4. HAVE AN ENGAGING OPENING. Given the limited time committee members have to initially review each packet and read each personal statement, an interest_catching opening is essential, playing off the unified theme you have decided on. Choose a quote which sums up a hurdle overcome or an attitude which has brought you success in the past. Begin with an anecdote, a brief personal story which serves as a lead to your ambition and drive to follow in a mentor's or family member's footsteps. Ask a question, one which frames a hobby or a major life event that has set you on the path to medical school. Whichever opening you choose, it should be professional rather than chatty, and more importantly, get immediately to the heart of whatever it is about yourself you are highlighting. You have a limited number of characters at your disposal ), so setting the scene with your introduction should use up very little space. We all tend to be taken by personal stories, but the point is how your story leads directly to those characteristics that medical schools will feel best fit their program and faculty.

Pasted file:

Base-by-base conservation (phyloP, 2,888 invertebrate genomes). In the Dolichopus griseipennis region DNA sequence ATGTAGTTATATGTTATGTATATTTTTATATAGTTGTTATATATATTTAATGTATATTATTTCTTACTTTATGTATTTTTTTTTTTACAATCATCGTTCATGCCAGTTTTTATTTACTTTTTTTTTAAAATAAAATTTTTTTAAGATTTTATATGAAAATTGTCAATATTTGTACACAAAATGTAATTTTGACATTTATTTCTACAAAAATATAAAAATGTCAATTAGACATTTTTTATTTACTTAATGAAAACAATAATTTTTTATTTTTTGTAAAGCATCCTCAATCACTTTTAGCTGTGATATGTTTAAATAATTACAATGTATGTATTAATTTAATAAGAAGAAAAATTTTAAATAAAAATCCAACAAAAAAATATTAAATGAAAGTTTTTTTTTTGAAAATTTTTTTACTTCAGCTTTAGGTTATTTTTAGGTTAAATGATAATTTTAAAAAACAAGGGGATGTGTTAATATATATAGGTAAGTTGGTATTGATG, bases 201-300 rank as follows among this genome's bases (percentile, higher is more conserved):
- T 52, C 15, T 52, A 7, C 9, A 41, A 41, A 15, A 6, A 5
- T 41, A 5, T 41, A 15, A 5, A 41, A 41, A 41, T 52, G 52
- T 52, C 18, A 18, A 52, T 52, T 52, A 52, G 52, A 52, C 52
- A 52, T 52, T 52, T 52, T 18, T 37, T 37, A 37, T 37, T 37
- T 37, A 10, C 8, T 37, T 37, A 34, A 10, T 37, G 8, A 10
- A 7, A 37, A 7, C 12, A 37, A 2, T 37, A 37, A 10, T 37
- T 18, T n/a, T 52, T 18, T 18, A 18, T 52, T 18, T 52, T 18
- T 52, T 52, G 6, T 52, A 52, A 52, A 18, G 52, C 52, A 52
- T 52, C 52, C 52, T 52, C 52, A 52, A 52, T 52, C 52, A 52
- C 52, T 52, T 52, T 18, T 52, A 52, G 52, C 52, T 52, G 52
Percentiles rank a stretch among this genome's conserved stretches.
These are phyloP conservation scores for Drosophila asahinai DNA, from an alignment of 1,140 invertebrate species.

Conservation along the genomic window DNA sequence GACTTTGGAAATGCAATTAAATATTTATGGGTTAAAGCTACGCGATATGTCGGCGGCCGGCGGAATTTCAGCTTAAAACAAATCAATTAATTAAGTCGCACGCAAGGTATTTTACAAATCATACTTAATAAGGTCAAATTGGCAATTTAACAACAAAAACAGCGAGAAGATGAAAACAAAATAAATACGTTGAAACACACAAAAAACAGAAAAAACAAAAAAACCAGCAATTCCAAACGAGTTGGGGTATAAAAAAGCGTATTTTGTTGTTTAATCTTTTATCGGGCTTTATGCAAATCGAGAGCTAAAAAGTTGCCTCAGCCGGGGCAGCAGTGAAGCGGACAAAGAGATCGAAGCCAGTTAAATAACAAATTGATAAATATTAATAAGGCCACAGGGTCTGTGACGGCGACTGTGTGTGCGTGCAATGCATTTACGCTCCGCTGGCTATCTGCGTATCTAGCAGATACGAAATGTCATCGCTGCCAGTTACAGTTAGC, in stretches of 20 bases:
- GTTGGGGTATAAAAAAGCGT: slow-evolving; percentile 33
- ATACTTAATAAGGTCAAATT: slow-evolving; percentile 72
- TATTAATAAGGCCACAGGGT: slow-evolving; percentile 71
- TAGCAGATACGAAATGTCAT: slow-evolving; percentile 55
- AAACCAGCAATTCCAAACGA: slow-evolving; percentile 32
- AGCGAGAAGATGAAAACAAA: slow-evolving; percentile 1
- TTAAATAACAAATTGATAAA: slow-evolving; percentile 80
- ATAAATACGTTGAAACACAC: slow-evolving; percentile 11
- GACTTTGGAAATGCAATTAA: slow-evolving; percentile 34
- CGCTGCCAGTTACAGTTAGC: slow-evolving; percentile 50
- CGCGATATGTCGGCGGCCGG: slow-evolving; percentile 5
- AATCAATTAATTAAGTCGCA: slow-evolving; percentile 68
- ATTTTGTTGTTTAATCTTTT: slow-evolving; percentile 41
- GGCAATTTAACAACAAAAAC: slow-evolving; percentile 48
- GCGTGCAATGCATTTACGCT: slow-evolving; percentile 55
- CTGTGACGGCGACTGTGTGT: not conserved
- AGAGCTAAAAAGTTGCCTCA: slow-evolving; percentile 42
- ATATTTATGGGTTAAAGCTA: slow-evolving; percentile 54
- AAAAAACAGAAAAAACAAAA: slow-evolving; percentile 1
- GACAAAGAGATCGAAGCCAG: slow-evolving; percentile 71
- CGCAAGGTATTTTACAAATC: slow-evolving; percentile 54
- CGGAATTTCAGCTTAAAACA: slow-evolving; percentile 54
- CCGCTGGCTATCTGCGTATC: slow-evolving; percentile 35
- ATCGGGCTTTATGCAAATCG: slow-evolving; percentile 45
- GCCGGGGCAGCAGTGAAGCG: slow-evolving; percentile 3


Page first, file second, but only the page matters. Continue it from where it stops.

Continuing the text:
4. Be cute or funny _ Maturity is one of the most common adjectives admissions committees use to describe the ideal graduate or professional school student. You are applying to eventually become their colleague, a fellow professional. Show them you take their time, their program, your future, and yourself seriously by maintaining a positive and professional tone. Unless the application directs you to submit a creative writing sample, leave the stand_up routine for the comedy club.